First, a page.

Like Anne Rice, I Wanted To Pursue My Own Strangeness, Darkness, and Power

How the Queen of Gothic lit gave Lisa Locascio Nighthawk a career roadmap, and insight about her mother

Woman opening Anne Rice's novel "The Vampire Lestat"
Photo by Loren Cutler on Unsplash

I get ready in front of the big mirror in the front, taking the black crushed velvet cloak from where it hangs between my mother’s fur coats and sweeping it over my black jeans and black t-shirt, fastening it under my chin, pulling up the hood. I set the fangs inside my mouth, feeling the familiar sensation of plastic against my gums and molars. With the tube of fake blood I always keep in my pocket, I draw two stripes beneath my lower lip, each extending from the approximate location of a top fang. I smudge the blood to make it more real.

My dad appears behind me in the mirror. “Ready?”

I follow him through the kitchen, cloak dragging on the tile as I gather a stack of thick hardcover books from the counter, and out to the gray Saab. We drive to the shopping development on the edge of our town with a Walgreen’s, a Coconuts Music & Movies, a Boston Chicken, and a Super Crown bookstore.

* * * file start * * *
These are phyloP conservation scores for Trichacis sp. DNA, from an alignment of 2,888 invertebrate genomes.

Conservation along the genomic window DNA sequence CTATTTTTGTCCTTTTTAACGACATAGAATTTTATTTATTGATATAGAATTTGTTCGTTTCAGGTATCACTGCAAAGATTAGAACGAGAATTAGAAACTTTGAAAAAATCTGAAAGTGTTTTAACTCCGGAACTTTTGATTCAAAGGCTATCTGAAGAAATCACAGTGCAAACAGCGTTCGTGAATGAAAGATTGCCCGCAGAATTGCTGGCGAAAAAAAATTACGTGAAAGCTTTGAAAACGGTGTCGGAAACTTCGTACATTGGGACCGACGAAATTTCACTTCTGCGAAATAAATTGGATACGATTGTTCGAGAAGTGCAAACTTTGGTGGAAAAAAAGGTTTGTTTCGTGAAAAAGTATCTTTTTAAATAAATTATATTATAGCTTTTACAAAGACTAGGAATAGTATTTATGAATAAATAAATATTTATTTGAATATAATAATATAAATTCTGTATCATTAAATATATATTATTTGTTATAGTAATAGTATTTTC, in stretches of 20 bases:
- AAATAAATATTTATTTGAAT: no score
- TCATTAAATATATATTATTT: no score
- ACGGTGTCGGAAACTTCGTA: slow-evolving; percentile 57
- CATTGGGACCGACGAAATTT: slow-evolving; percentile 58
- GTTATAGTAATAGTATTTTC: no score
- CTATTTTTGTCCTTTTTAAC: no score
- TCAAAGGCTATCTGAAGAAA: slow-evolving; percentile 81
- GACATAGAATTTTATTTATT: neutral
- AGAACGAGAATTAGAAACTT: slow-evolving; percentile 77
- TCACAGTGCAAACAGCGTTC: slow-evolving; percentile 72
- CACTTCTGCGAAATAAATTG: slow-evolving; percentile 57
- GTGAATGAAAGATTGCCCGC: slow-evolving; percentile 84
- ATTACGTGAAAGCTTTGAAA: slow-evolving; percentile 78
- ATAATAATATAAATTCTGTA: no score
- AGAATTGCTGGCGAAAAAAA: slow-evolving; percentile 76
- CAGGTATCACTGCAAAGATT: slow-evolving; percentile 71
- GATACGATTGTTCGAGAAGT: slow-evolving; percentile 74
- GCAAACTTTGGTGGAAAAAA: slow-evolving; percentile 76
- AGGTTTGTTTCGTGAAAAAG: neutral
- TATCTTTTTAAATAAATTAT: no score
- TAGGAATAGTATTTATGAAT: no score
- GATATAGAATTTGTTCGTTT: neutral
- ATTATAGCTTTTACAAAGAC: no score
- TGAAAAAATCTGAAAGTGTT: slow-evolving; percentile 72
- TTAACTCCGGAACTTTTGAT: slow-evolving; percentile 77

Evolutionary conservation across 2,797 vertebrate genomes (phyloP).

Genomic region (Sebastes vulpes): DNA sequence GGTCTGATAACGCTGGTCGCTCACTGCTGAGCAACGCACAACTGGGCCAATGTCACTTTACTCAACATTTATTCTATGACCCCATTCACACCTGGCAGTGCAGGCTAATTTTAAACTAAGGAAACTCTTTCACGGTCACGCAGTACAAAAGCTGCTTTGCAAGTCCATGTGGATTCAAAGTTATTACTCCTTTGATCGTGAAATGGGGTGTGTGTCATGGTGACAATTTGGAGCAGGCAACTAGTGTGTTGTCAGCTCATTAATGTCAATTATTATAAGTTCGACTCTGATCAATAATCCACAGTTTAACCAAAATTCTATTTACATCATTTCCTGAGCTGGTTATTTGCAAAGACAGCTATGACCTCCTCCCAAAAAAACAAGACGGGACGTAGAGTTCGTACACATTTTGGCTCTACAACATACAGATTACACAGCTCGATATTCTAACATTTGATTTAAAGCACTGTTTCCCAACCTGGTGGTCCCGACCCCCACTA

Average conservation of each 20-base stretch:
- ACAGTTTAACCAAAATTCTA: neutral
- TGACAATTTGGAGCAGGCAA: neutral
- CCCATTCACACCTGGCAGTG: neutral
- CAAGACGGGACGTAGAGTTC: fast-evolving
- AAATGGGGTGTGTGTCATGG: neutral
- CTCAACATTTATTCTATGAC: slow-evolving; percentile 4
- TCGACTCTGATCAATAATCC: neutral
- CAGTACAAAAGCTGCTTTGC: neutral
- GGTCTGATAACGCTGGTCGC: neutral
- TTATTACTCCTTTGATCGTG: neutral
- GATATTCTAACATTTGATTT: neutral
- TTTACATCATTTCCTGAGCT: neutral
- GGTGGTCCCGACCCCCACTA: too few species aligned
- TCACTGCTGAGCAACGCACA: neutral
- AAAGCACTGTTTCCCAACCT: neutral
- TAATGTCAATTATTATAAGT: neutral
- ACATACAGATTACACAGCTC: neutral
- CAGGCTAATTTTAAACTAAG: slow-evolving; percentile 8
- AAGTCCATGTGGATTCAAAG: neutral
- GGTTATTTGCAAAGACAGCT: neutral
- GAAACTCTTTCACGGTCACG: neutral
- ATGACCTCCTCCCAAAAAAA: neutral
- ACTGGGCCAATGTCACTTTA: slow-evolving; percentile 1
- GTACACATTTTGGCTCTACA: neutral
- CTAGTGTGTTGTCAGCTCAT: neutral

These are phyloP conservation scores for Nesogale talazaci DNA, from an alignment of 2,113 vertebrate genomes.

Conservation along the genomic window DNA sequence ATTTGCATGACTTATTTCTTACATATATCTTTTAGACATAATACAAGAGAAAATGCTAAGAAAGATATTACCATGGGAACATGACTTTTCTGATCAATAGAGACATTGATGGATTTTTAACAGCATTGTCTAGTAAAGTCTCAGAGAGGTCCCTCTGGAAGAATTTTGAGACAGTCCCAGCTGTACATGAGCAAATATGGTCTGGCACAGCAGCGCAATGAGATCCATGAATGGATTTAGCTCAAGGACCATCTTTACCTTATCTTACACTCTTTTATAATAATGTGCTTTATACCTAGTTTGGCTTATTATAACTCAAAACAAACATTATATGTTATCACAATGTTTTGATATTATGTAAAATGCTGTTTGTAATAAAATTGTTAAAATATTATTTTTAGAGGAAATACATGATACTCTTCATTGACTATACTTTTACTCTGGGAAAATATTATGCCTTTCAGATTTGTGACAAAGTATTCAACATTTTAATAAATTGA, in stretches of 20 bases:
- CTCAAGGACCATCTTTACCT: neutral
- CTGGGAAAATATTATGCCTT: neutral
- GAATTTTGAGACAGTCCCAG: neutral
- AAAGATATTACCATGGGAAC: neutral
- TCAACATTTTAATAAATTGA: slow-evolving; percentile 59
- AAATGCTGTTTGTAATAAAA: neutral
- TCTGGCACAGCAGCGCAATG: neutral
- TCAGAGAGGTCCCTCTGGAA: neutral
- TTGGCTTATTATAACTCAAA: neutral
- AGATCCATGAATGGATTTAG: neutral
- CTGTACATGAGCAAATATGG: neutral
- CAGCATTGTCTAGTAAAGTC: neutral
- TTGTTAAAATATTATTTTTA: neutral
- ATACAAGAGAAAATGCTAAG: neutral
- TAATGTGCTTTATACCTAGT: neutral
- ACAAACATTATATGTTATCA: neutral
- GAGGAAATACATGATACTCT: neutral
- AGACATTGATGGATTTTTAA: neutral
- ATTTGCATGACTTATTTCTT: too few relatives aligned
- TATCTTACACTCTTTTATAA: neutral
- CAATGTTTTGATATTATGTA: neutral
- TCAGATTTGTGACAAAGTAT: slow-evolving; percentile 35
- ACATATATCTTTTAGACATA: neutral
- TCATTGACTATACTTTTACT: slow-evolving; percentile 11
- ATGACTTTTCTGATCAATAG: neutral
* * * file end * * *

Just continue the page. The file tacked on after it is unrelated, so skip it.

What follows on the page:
It is August 29, 1996, and Anne Rice is signing books in celebration of the release of her latest novel. The line extends out the door of the Super Crown, under the El tracks, and around the corner. We make our way to the end of the line, but almost as soon as we take the last spot, a woman in a Super Crown polo approaches and tells us to follow her. Because I am eleven years old and dressed like a vampire, we get to cut the line. Inside the store, we approach Rice, who wears a frilly white shirt and her trademark blunt salt-and-pepper bangs. She smiles at me and tells me she likes my costume—”Nobody else dressed up tonight!”—as she reaches for our pile of books. Her signature costs $6 per book, $20 for the one we have her personalize to my mom, who is also named Anne. My mother is Rice’s great admirer, the reason my dad and I are fans, but she doesn’t come with us to Super Crown. 

To Anne, Anne Rice writes. Anne Rice.

When Anne Rice dies twenty-five years later, I will want to ask my mom why she didn’t come. How did she discover Anne Rice’s work? What about it so captivated her? Why did she make it such a big part of my childhood? And what is the connection between her, Anne Rice, and my career as a novelist? But I can’t, because when Anne Rice dies, my mother will be dead, too—for almost two years.